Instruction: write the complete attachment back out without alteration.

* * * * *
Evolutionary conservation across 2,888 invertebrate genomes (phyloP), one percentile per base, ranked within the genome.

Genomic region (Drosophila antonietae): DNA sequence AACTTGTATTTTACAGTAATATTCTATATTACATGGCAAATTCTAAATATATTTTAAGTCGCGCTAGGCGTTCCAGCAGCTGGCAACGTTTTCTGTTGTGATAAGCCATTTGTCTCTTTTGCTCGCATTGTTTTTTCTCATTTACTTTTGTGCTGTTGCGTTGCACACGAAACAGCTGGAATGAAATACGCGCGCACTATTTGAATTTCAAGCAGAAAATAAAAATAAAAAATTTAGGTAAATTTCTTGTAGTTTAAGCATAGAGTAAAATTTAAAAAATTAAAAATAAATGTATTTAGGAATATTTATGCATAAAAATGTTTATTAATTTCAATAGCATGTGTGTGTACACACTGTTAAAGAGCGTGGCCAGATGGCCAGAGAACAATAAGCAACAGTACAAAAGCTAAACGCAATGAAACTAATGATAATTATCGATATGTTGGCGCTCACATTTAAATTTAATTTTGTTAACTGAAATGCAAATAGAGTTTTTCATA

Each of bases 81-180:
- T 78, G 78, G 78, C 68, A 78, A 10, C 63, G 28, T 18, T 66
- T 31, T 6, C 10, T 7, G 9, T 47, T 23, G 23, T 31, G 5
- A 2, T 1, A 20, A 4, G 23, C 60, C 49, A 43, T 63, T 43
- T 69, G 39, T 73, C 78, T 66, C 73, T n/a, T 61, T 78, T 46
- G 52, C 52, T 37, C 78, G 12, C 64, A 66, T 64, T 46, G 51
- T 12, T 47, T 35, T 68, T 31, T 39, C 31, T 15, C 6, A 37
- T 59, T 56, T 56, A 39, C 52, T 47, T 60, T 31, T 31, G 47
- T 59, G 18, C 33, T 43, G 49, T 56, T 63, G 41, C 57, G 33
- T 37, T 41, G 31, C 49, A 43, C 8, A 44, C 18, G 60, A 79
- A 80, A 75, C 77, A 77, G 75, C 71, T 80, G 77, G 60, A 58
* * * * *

Evolutionary conservation across 2,888 invertebrate genomes (phyloP), one percentile per base, ranked within the genome.

Genomic region (Drosophila antonietae): DNA sequence AACTTGTATTTTACAGTAATATTCTATATTACATGGCAAATTCTAAATATATTTTAAGTCGCGCTAGGCGTTCCAGCAGCTGGCAACGTTTTCTGTTGTGATAAGCCATTTGTCTCTTTTGCTCGCATTGTTTTTTCTCATTTACTTTTGTGCTGTTGCGTTGCACACGAAACAGCTGGAATGAAATACGCGCGCACTATTTGAATTTCAAGCAGAAAATAAAAATAAAAAATTTAGGTAAATTTCTTGTAGTTTAAGCATAGAGTAAAATTTAAAAAATTAAAAATAAATGTATTTAGGAATATTTATGCATAAAAATGTTTATTAATTTCAATAGCATGTGTGTGTACACACTGTTAAAGAGCGTGGCCAGATGGCCAGAGAACAATAAGCAACAGTACAAAAGCTAAACGCAATGAAACTAATGATAATTATCGATATGTTGGCGCTCACATTTAAATTTAATTTTGTTAACTGAAATGCAAATAGAGTTTTTCATA

Each of bases 81-180:
- T 78, G 78, G 78, C 68, A 78, A 10, C 63, G 28, T 18, T 66
- T 31, T 6, C 10, T 7, G 9, T 47, T 23, G 23, T 31, G 5
- A 2, T 1, A 20, A 4, G 23, C 60, C 49, A 43, T 63, T 43
- T 69, G 39, T 73, C 78, T 66, C 73, T n/a, T 61, T 78, T 46
- G 52, C 52, T 37, C 78, G 12, C 64, A 66, T 64, T 46, G 51
- T 12, T 47, T 35, T 68, T 31, T 39, C 31, T 15, C 6, A 37
- T 59, T 56, T 56, A 39, C 52, T 47, T 60, T 31, T 31, G 47
- T 59, G 18, C 33, T 43, G 49, T 56, T 63, G 41, C 57, G 33
- T 37, T 41, G 31, C 49, A 43, C 8, A 44, C 18, G 60, A 79
- A 80, A 75, C 77, A 77, G 75, C 71, T 80, G 77, G 60, A 58